Since then, HD has given his talk two times with even more information about the vulnerabilities, including some details and demonstrations that were intentionally kept from being recorded because they demonstrated actual exploitation. Today, advisories from his research will be published by CERT with tools for scanning, while exploitation tools will follow next month.
What makes these vulnerabilities particularly concerning is that they can be performed without knowing the password and they affect many devices including important enterprise hardware. Successful exploitation allows an attacker to dump memory and scan for passwords in the memory dump. Similarly, memory can be modified and reloaded without requiring credentials allowing an attacker to arbitrarily modify the firmware remotely.
HD published a blog a couple hours ago with more information that he covered in his talk and shows output from two of the four new modules he just added to the Metasploit Framework: wdbrpc_bootline, wdbrpc_version, wdbrpc_memory_dump, and wdbrpc_reboot. The four auxiliary modules are split into two categories where the first two are for scanning and device enumeration and the latter two actually exploit the VxWorks debugger service to dump memory and reboot the device.
I had originally started testing for these vulnerabilities by scanning a couple of devices I had in my lab using nmap looking for UDP port 17185 (only used by the VxWorks debugger). Since HD released the new Metasploit modules a few hours ago, I've rerun some of my scans and found it faster and more informative to use his modules instead of nmap because they can provide detailed version information about the hosts.
Of course, I'd be remiss if I didn't go beyond the enumeration phase and confirm that all of the found devices were indeed vulnerable. I put together a quick script to use the wdbrpc_memory_dump module to dump memory from a device I had laying around. And, just for the sake of confirming that wdbrcp_reboot worked, I rebooted the same device while pinging it to be sure it went offline and came back up--worked like a champ.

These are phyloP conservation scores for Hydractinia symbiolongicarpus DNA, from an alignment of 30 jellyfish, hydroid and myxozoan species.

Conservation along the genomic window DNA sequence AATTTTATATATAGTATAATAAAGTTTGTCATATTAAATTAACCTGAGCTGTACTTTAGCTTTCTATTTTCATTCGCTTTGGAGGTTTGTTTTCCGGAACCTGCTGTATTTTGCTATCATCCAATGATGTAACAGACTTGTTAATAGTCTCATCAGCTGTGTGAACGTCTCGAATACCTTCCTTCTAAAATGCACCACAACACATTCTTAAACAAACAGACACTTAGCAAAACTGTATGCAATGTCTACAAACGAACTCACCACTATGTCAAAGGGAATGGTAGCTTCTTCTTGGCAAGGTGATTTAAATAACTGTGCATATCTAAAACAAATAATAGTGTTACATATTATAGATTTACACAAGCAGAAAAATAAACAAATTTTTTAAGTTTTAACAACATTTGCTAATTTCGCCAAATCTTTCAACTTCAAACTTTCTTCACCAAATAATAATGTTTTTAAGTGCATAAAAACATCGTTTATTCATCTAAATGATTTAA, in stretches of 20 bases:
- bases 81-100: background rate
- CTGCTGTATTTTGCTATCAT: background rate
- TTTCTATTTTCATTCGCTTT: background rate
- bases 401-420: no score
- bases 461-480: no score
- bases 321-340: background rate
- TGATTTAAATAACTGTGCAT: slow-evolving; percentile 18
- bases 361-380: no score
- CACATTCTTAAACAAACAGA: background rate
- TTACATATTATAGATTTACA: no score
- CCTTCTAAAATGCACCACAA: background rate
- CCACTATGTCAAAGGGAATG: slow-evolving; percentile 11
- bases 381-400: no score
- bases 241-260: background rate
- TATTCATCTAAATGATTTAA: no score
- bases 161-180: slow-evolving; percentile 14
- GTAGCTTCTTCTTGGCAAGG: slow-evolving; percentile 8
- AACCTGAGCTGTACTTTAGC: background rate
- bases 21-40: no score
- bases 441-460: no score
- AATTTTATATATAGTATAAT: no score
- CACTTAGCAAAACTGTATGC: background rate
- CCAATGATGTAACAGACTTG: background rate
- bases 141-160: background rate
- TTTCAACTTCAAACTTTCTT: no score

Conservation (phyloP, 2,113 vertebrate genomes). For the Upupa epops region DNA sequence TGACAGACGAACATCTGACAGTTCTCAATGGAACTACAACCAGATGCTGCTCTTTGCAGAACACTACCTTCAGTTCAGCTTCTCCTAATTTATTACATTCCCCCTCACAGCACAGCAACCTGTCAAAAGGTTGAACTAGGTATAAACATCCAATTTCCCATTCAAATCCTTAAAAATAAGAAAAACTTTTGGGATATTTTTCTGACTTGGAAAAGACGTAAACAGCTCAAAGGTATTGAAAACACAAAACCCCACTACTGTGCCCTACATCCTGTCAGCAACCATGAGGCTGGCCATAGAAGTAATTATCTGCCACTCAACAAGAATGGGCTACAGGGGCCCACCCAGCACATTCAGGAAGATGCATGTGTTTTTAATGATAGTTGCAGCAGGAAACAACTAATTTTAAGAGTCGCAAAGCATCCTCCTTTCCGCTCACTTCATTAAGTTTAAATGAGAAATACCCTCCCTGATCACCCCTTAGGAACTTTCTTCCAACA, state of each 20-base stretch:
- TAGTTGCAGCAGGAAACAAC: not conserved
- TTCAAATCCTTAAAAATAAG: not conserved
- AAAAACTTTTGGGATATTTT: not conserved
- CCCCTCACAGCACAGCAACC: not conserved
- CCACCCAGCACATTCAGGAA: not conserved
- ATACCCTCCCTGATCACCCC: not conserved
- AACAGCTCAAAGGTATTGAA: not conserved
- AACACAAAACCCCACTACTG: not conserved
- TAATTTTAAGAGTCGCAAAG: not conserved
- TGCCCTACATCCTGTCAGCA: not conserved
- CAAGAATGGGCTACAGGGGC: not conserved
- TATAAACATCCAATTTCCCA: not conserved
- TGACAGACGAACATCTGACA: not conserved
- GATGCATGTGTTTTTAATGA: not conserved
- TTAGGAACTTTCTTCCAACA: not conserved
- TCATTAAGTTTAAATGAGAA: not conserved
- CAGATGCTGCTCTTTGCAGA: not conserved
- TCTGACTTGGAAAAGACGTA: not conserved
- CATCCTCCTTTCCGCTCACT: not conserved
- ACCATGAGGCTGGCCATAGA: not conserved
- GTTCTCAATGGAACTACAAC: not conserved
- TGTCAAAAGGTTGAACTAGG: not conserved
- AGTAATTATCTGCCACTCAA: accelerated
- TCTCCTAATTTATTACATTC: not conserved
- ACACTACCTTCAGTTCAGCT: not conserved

I'll ask again. Have you started scanning your network for UDP port 17185? I'm sure I already know the answer. Go, update your Metasploit Framework, and start scanning now. And, if you have any hosts on public IP addresses, then immediately go and block 17185 at your Internet boundary to prevent them from getting exploited. While the real "exploit" tools will not be released for another month, it won't take much to modify the wdbrcp_reboot module to do more than just reboot a device based on the information in HD's presentation, so please put in protections now.
John H. Sawyer is a senior security engineer on the IT Security Team at the University of Florida. The views and opinions expressed in this blog are his own and do not represent the views and opinions of the UF IT Security Team or the University of Florida. When John's not fighting flaming, malware-infested machines or performing autopsies on blitzed boxes, he can usually be found hanging with his family, bouncing a baby on one knee and balancing a laptop on the other. Special to Dark Reading.